First full disclosure - this question is actually about my wife, but she comes to me for career advice, and I'd like to give her an accurate answer.

Recently, my wife got an interview with a local company involved in drop shipping - the position she is interviewing for is a 'customer support' position, but will involve considerable knowledge of code and computer programming because she will be assisting clients with online service issues - they essentially service clients looking for a vendor to perform drop shipping for them.

We did some research into the company and found some positive reviews and promising goals, but recently came across a few, more recent, unfavorable ones suggesting there may be some upper management problems. Nothing to indicate a lack of integrity in terms of timely payment and providing services and employment, but suggestions that the management of the company may not be entirely likeable, and specifically suggesting that they may hide stock options from new employees.

While this isn't the ideal work situation for her, we are in a situation where we could truly use the additional income, and my wife could really use, at the very least, an initial break into the working world to at least build up some recent professional experience (She has done private work, but that was years ago).

If she is offered this position, despite knowing the low quality of the employer, is it reasonable to take the job and bite the bullet in order to gain some employment? Knowing that the pay and the experience will be there, but that the work environment may be less than ideal?

  • @JoeStrazzere "Customer Service" in this case refers to working to help clients set up a web-based tracking system to facilitate drop shipments - not service for particular individuals. The exact job requirements are a little confusing. – Zibbobz Jan 27 '16 at 15:39
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    You say "knowing the low quality of the employer", but nothing in your question really indicates this to me. Apart from the usual problems with sites such as Glassdoor as pointed out by Joe and Lilienthal, even the problems you point out here seem pretty minor to me. It might be the way you phrased it here, but if you disregard every position where the upper management is no entirely likeable you will have a hard time to find a job. – Reinstate Monica - dirkk Jan 27 '16 at 18:02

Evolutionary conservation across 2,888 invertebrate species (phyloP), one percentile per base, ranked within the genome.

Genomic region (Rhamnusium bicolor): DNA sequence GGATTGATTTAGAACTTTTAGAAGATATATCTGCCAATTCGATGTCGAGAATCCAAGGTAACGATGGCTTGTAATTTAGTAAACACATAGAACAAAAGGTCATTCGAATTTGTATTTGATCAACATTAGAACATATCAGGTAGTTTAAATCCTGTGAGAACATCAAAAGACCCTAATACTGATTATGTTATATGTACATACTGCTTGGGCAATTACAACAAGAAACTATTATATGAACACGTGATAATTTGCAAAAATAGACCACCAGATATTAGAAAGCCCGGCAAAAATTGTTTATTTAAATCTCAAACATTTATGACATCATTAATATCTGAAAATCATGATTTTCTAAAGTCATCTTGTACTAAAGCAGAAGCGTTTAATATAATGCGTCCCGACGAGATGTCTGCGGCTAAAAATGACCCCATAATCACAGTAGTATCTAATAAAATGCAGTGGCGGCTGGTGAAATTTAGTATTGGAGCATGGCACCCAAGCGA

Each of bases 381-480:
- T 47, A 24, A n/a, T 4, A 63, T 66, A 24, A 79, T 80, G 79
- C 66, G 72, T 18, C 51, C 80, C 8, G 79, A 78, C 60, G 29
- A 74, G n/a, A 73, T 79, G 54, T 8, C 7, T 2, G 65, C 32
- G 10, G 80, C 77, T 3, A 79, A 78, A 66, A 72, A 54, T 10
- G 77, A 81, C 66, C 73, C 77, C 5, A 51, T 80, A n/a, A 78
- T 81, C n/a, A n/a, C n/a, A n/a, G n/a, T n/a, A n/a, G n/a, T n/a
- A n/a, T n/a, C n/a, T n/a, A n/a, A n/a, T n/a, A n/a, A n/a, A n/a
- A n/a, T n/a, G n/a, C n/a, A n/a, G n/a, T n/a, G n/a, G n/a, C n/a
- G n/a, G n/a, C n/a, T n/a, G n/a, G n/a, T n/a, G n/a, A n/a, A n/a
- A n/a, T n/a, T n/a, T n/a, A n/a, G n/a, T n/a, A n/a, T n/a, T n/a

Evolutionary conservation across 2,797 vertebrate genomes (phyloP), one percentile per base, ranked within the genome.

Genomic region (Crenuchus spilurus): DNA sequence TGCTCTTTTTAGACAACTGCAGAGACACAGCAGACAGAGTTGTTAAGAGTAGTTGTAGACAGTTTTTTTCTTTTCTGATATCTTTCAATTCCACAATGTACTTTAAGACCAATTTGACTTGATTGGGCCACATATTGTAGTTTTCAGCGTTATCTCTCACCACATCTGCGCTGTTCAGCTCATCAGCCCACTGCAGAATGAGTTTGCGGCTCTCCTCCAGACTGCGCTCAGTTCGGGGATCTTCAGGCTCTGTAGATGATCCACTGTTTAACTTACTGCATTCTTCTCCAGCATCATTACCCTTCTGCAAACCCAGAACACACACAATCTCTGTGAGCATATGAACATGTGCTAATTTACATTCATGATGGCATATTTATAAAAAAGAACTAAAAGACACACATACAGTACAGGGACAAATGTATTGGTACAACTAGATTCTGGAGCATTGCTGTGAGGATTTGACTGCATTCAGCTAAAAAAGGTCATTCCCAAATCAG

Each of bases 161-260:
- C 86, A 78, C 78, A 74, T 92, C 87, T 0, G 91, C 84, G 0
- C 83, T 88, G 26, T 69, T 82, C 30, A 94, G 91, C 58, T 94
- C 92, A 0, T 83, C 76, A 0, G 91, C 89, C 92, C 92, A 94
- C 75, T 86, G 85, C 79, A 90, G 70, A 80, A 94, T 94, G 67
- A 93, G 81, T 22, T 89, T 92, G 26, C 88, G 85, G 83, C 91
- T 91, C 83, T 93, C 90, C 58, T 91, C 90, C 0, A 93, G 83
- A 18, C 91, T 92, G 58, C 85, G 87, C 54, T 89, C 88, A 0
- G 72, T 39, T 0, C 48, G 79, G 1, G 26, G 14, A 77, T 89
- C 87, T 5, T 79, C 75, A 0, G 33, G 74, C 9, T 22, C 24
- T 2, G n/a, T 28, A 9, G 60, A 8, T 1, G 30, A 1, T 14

Here's a better question for you: does she have anything else lined up? And just how badly do you need the extra income?

If the answers are "no, she does not", and "we really need it" then the answer should be pretty clear. Remember that she can always keep looking for a better job while employed there.

If, however, you can afford the luxury of looking for yet another job then simply do so.

The only thing to keep in mind is that jumping jobs after only a few weeks/months is maybe acceptable once, but you want to avoid such a pattern emerging on her resume.

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    I would say that really just your first question is relevant for someone at the entry level. At that point, only an absolutely terrible workplace environment is worse than no job. If nothing else, a bad employer lets you really appreciate a great employer when you find one. – Kevin Jan 27 '16 at 19:55